In Cuyahoga Valley National Park, I emerge out of the woods near Frazee House on Canal Road, and then start onto the towpath. I had been looking forward to this. Most of the trail dogs hate the towpath, but I love it. Yes, it's getting warm, and the mid-day sun is beating down on us. But this is one of my familiar running haunts, and it's flat and it's fast. I run these three miles at better than ten-minute pace; much faster than I'd been going.

If only it could have lasted. For a couple reasons, not the least of which is that I could have stayed on this trail for only about four more easy miles to arrive at the final destination. But no; I have around fifteen to go, not four. And I know they won't be at all easy.

These Brecksville Reservation trails are also familiar. Too bad there are so darn many of them. I say that because they are technical and steep and tough. And at this point, I'm beginning to tucker out a bit. And my Achilles Tendon is talking to me. I don't like what it's saying.

When I arrive at the Meadows aid station, I believe I am at mile 41, but I learn that it's only 38. I must look like something the cat dragged in, because Joe Jurczyk asks what's bothering me. I could spout out a novel of grievances, but I only say that I'm 'just tired'. Great, he says, and then reminds me that the next twelve, many of which are part of the Buckeye Trail race course, will be the toughest of all. I knew that. But thanks for reminding me, Joe.

I am walking now. There are almost no sections here that I would consider runnable, at least not by me. But others, mostly relay runners, are indeed managing to run, and they're all passing me. I have a tough time finding room to move aside for them on these single-track trails. There seems to be no end to these passers-by. I am not enjoying this. Not at all.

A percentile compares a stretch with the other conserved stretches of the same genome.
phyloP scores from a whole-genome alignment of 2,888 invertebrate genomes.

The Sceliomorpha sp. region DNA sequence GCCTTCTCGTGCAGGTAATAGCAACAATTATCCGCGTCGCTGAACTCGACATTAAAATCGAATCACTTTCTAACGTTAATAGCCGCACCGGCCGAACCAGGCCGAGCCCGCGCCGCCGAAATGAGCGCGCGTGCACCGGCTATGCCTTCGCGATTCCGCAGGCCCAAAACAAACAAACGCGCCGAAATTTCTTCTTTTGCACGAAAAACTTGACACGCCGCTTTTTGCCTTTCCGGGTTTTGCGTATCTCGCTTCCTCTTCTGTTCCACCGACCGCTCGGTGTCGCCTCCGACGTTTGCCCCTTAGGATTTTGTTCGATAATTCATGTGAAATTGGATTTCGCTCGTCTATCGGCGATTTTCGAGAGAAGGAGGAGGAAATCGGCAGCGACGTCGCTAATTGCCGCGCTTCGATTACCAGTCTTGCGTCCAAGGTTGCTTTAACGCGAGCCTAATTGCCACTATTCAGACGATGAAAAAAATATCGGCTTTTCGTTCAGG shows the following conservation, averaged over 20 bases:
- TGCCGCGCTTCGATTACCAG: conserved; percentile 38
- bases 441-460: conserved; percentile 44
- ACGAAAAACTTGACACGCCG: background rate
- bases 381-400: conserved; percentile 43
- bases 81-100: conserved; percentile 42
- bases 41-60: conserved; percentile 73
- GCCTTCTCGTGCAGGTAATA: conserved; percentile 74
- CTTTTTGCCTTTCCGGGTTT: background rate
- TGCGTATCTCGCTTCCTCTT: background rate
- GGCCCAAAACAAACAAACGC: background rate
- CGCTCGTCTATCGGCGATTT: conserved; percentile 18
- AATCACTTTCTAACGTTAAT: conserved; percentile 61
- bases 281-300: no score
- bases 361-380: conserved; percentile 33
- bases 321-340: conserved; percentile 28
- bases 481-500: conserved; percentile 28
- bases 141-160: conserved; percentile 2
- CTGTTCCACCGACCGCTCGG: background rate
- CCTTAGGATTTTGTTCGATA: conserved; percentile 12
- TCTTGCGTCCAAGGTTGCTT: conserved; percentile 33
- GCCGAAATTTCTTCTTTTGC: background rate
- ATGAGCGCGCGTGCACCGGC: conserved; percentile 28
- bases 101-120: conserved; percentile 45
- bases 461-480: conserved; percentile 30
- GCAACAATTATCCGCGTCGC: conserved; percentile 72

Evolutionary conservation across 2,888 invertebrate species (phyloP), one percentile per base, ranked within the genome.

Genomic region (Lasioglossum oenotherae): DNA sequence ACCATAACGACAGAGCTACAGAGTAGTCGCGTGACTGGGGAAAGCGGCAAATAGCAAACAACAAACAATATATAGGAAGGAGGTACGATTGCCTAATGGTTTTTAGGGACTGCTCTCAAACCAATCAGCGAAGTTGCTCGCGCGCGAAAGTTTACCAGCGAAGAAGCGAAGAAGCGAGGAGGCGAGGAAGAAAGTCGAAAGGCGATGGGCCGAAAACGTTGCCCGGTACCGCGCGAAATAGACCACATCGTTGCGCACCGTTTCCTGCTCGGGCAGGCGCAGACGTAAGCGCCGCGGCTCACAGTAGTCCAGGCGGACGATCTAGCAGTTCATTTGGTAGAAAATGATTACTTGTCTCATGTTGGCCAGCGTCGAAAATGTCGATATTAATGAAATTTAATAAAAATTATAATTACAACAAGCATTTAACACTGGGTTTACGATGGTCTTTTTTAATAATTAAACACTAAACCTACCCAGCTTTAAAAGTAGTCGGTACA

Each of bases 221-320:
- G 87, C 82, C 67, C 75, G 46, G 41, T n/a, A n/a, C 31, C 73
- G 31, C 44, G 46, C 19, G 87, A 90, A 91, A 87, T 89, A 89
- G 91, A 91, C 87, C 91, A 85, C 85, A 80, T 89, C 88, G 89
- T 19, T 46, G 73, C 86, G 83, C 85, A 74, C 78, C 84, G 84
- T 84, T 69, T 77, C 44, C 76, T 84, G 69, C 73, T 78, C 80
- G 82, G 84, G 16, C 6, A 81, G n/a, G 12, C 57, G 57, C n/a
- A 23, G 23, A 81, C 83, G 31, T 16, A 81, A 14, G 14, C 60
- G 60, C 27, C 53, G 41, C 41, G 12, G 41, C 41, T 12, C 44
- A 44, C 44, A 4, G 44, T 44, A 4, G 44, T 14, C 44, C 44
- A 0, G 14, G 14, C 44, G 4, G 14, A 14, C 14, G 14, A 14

The final sections are back in CVNP. By the time I get back onto some wider trails, most of those who wanted to pass are long gone. It's been shady and cool for nearly the entire day. The trails are stunningly beautiful. But I hate them.

It's like they went out of their way to make this course tough. I know, I know. It's a trail run, and I'm not used to trails such as these. Every time I think I can't go any slower, I manage to slow down some more. The steep sections, of which there are many, are almost too difficult to walk up. Or even down. Did I mention that I'm not enjoying this?

Along the way, I talk with some other fifty and hundred milers. I'm in awe of them all, but especially these folks who will be only half-way done when I collapse after crossing the line at Boston Mills. I try to be careful to not gloat too much about how I just can't wait to get there and stop running.

I do eventually, after what seemed like the longest and hardest eleven hours and ten minutes of my life, arrive at Boston Mills. The fifty miles appear to me to be more like around fifty-four on my watch, but I won't quibble about any free miles. I'm just happy to be done. Really happy. Ecstatic, in fact.

Michelle Wolff had run the first relay leg, and is there to greet me. I don't know what possessed me, I say. Fifty-plus miles of impossible trails: just not my thing, I say. Never again, I say.

Since my drive home would be sort of like driving drunk, she follows me to make sure I am safe. I make it, and learn later on that I was first in my ancient age group. You mean I get an award for that miserable performance?



The second half: Bedford Reservation to Boston Mills

4 comments:

Colleen A DeVito said...

Way to go Dan! You are such an inspiration!

Dan Horvath said...

Thanks Colleen!

Jean Pommier said...

Great job for persisting despite the pain and fatigue, that's ´true ultra' spirit!!

Dan Horvath said...

Thanks Jean - nice to hear from you.